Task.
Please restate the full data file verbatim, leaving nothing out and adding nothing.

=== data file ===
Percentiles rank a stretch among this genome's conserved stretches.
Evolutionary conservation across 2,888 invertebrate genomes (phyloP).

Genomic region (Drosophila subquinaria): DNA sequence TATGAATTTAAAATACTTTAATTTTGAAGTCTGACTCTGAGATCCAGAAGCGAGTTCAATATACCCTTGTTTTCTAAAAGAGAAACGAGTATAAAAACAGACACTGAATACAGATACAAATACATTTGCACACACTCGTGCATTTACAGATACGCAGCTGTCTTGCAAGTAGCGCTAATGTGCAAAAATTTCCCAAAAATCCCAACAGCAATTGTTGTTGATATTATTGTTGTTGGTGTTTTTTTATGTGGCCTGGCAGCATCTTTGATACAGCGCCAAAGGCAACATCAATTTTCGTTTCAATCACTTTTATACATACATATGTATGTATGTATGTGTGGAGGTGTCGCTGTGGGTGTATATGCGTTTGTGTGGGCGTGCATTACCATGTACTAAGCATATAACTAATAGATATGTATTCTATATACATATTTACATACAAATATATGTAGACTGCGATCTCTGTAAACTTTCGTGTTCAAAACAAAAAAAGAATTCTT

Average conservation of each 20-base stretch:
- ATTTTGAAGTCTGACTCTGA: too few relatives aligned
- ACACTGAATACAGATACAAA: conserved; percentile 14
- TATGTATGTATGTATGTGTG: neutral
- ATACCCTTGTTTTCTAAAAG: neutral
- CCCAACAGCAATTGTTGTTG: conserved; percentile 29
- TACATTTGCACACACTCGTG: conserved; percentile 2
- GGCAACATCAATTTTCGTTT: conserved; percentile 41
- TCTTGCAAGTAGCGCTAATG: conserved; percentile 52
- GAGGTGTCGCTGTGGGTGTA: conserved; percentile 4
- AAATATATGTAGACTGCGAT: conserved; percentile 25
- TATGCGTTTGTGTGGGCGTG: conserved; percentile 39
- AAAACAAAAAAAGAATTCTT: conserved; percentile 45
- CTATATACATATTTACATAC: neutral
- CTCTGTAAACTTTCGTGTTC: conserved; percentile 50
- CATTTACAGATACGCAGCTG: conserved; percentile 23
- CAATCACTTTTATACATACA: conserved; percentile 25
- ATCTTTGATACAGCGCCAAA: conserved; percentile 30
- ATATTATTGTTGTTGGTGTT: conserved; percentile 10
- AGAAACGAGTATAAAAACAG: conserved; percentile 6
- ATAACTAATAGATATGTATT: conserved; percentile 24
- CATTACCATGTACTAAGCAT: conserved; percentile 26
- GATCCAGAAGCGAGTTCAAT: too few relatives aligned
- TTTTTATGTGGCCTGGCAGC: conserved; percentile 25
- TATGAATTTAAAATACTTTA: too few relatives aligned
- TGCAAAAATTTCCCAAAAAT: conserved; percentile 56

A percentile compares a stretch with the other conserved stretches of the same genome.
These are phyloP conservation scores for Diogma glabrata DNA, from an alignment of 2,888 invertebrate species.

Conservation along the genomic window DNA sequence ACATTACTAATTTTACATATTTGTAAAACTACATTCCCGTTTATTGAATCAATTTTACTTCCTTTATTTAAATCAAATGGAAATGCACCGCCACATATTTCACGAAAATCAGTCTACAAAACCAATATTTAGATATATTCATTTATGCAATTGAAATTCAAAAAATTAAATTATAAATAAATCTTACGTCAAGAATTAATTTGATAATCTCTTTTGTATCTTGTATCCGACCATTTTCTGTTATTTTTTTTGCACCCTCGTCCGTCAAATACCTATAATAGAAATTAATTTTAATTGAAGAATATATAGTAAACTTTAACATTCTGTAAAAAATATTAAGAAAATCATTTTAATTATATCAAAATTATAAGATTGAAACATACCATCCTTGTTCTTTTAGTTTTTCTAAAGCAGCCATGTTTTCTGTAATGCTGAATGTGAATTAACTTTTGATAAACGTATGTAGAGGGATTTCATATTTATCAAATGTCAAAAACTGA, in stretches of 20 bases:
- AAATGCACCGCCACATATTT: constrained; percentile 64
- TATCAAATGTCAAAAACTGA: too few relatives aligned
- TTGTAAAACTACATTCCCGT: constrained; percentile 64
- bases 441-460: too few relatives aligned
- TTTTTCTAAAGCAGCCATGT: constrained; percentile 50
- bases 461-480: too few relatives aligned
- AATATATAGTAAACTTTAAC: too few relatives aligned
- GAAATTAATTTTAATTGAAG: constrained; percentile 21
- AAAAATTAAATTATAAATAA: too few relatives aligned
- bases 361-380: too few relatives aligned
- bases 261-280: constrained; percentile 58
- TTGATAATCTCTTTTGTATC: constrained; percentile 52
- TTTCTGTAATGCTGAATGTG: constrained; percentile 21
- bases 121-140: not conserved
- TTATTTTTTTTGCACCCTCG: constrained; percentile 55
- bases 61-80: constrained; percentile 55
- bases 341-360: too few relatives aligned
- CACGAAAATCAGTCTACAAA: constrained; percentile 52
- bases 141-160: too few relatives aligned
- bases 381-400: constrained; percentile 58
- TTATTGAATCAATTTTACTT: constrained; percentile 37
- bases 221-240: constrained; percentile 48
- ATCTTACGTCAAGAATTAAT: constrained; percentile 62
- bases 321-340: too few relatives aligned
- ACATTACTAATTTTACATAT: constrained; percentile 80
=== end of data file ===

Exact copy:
Percentiles rank a stretch among this genome's conserved stretches.
Evolutionary conservation across 2,888 invertebrate genomes (phyloP).

Genomic region (Drosophila subquinaria): DNA sequence TATGAATTTAAAATACTTTAATTTTGAAGTCTGACTCTGAGATCCAGAAGCGAGTTCAATATACCCTTGTTTTCTAAAAGAGAAACGAGTATAAAAACAGACACTGAATACAGATACAAATACATTTGCACACACTCGTGCATTTACAGATACGCAGCTGTCTTGCAAGTAGCGCTAATGTGCAAAAATTTCCCAAAAATCCCAACAGCAATTGTTGTTGATATTATTGTTGTTGGTGTTTTTTTATGTGGCCTGGCAGCATCTTTGATACAGCGCCAAAGGCAACATCAATTTTCGTTTCAATCACTTTTATACATACATATGTATGTATGTATGTGTGGAGGTGTCGCTGTGGGTGTATATGCGTTTGTGTGGGCGTGCATTACCATGTACTAAGCATATAACTAATAGATATGTATTCTATATACATATTTACATACAAATATATGTAGACTGCGATCTCTGTAAACTTTCGTGTTCAAAACAAAAAAAGAATTCTT

Average conservation of each 20-base stretch:
- ATTTTGAAGTCTGACTCTGA: too few relatives aligned
- ACACTGAATACAGATACAAA: conserved; percentile 14
- TATGTATGTATGTATGTGTG: neutral
- ATACCCTTGTTTTCTAAAAG: neutral
- CCCAACAGCAATTGTTGTTG: conserved; percentile 29
- TACATTTGCACACACTCGTG: conserved; percentile 2
- GGCAACATCAATTTTCGTTT: conserved; percentile 41
- TCTTGCAAGTAGCGCTAATG: conserved; percentile 52
- GAGGTGTCGCTGTGGGTGTA: conserved; percentile 4
- AAATATATGTAGACTGCGAT: conserved; percentile 25
- TATGCGTTTGTGTGGGCGTG: conserved; percentile 39
- AAAACAAAAAAAGAATTCTT: conserved; percentile 45
- CTATATACATATTTACATAC: neutral
- CTCTGTAAACTTTCGTGTTC: conserved; percentile 50
- CATTTACAGATACGCAGCTG: conserved; percentile 23
- CAATCACTTTTATACATACA: conserved; percentile 25
- ATCTTTGATACAGCGCCAAA: conserved; percentile 30
- ATATTATTGTTGTTGGTGTT: conserved; percentile 10
- AGAAACGAGTATAAAAACAG: conserved; percentile 6
- ATAACTAATAGATATGTATT: conserved; percentile 24
- CATTACCATGTACTAAGCAT: conserved; percentile 26
- GATCCAGAAGCGAGTTCAAT: too few relatives aligned
- TTTTTATGTGGCCTGGCAGC: conserved; percentile 25
- TATGAATTTAAAATACTTTA: too few relatives aligned
- TGCAAAAATTTCCCAAAAAT: conserved; percentile 56

A percentile compares a stretch with the other conserved stretches of the same genome.
These are phyloP conservation scores for Diogma glabrata DNA, from an alignment of 2,888 invertebrate species.

Conservation along the genomic window DNA sequence ACATTACTAATTTTACATATTTGTAAAACTACATTCCCGTTTATTGAATCAATTTTACTTCCTTTATTTAAATCAAATGGAAATGCACCGCCACATATTTCACGAAAATCAGTCTACAAAACCAATATTTAGATATATTCATTTATGCAATTGAAATTCAAAAAATTAAATTATAAATAAATCTTACGTCAAGAATTAATTTGATAATCTCTTTTGTATCTTGTATCCGACCATTTTCTGTTATTTTTTTTGCACCCTCGTCCGTCAAATACCTATAATAGAAATTAATTTTAATTGAAGAATATATAGTAAACTTTAACATTCTGTAAAAAATATTAAGAAAATCATTTTAATTATATCAAAATTATAAGATTGAAACATACCATCCTTGTTCTTTTAGTTTTTCTAAAGCAGCCATGTTTTCTGTAATGCTGAATGTGAATTAACTTTTGATAAACGTATGTAGAGGGATTTCATATTTATCAAATGTCAAAAACTGA, in stretches of 20 bases:
- AAATGCACCGCCACATATTT: constrained; percentile 64
- TATCAAATGTCAAAAACTGA: too few relatives aligned
- TTGTAAAACTACATTCCCGT: constrained; percentile 64
- bases 441-460: too few relatives aligned
- TTTTTCTAAAGCAGCCATGT: constrained; percentile 50
- bases 461-480: too few relatives aligned
- AATATATAGTAAACTTTAAC: too few relatives aligned
- GAAATTAATTTTAATTGAAG: constrained; percentile 21
- AAAAATTAAATTATAAATAA: too few relatives aligned
- bases 361-380: too few relatives aligned
- bases 261-280: constrained; percentile 58
- TTGATAATCTCTTTTGTATC: constrained; percentile 52
- TTTCTGTAATGCTGAATGTG: constrained; percentile 21
- bases 121-140: not conserved
- TTATTTTTTTTGCACCCTCG: constrained; percentile 55
- bases 61-80: constrained; percentile 55
- bases 341-360: too few relatives aligned
- CACGAAAATCAGTCTACAAA: constrained; percentile 52
- bases 141-160: too few relatives aligned
- bases 381-400: constrained; percentile 58
- TTATTGAATCAATTTTACTT: constrained; percentile 37
- bases 221-240: constrained; percentile 48
- ATCTTACGTCAAGAATTAAT: constrained; percentile 62
- bases 321-340: too few relatives aligned
- ACATTACTAATTTTACATAT: constrained; percentile 80